A Once and Future Sanctuary

A Once and Future Sanctuary

Plum Island, New York

By Paul Spitzer

The current natural state of the southeastern shoreline of Plum Island. Photo courtesy of Robert Lorenz.

In summertime, looking across the Sound, my thoughts turn to Plum Island, New York. I believe this island could be designated a public park and nature sanctuary into perpetuity if accompanied by various restoration imperatives.

Eight miles south of the Connecticut River estuary across Long Island Sound, this island rampart of glacial moraine was established under the Department of Agriculture in 1954. It has served reliably as home to the Plum Island Animal Disease Center (PIADC). In 2002, control of the facility was transferred to the Department of Homeland Security Directorate for Science and Technology.

For me, a Cornell University PhD student in the 1970s, it was a blank spot on my map of post-DDT breeding ospreys between NYC and Boston. Fortuitously, because of my researcher status and PIADC’s interest in toxic environmental contaminants, I gained annual access to Plum for two seasonal osprey surveys: the first was in spring for an active nest count (typically about eight), the second around the summer solstice to determine the count of fledglings from those nests. In the early years of my work, I color-banded them for my long-term population study. This meant using the island’s “cherry picker” to access high nests on power lines.

I took lunch breaks with the scientists. They were as curious about my research as I was impressed with the integrity of their farm animal disease studies—which perform an essential function for the security of the American homeland. Plum Island Lab Director Dr. Jerry Callis, a Georgia native and gracious and courtly gentleman, always gave me a warm welcome. He became the founding director of the Plum Island lab in 1954, at age 28, and served with distinction for 25 years. In addition to guiding the USDA research program, he was a devoted steward of the island’s ecology.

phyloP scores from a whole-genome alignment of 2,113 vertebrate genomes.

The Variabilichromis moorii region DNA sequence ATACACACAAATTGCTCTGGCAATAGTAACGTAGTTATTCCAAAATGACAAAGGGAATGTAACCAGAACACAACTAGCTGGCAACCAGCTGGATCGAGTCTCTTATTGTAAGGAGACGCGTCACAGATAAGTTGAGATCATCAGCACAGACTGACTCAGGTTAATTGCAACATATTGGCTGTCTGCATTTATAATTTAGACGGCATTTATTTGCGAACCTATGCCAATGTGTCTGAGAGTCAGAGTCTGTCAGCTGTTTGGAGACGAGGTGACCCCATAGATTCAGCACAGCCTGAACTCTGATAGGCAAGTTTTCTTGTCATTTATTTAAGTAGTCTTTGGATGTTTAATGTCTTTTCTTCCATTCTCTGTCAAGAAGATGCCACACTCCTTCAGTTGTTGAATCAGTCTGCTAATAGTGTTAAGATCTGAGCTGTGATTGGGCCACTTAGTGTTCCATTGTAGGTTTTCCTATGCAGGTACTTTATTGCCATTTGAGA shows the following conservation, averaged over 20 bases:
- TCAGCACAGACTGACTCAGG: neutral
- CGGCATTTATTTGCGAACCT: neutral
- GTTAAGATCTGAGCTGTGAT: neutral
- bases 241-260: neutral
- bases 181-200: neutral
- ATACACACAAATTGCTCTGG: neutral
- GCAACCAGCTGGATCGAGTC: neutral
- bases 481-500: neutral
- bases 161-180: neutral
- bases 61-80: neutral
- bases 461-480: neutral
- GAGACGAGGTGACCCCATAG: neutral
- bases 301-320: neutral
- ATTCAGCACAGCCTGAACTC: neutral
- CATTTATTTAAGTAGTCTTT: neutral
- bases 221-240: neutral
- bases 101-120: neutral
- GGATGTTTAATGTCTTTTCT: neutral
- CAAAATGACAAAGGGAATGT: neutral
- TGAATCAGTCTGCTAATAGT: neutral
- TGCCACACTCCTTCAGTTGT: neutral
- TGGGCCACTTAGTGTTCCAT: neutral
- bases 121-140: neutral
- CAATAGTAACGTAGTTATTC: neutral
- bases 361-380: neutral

Plum has been a Federal holding since 1899, shortly after the Spanish-American War. It had first been fortified in 1897 as Fort Terry, a strategic defense site next to mile-wide Plum Gut, one of the two major channels through the Harbor Hill Moraine that give big ships (and now submarines) access to New London and New York City via Long Island Sound.

Currently, Plum Gut and the surrounding waters east to Fishers Island are famous for sport fishing for striped bass and bluefish. This food chain is now shared with abundant harbor and some gray seals, many of which haul out on the rocky shoals south of Plum Island’s extensive beach shores. The lab is still operating with blue-and-white trawlers running daily from Old Saybrook, Connecticut, and Orient Point, New York, ferrying researchers and supplies to the island.

Plum had its day of celebrated Natural History, and some of that natural bounty could be restored should it become a public park. Prior to Federal acquisition, it was held by the Jerome family for about 40 years. The Jeromes were mad about ospreys! The classic account of over two hundred osprey nests on Plum by Charles Slover Allen was published in The Auk in 1892. This lengthy and literate account of “Breeding habits of the Fish Hawk on Plum Island, NY” is good reading for osprey fans. Approaching Plum from Gardiners Bay, but still miles away, Allen describes the growing abundance of flying ospreys. The island had no mammalian predators, allowing countless low or ground osprey nests, second only to neighboring Gardiner’s Island. The Gardiners were also proud of their grand osprey colony (and they still are, in the 21st Century).

During my 1970s visits, the island was free of mammalian predators and deer (these were shot when they swam over), appropriate for its disease research mission. There was a big freshwater marsh and swamp, with diverse wetland vegetation. Old beach ridges ran through it, supporting low trees, black gum and oak, which in turn supported osprey nests. There was a heronry of several elegant species, clustered in dense vegetation below an osprey nest. These egrets and ibis commuted to feed in the rich salt marshes behind Orient’s Long Beach State Park, and possibly the much more distant Connecticut River estuary. Restoration of these habitats seems possible.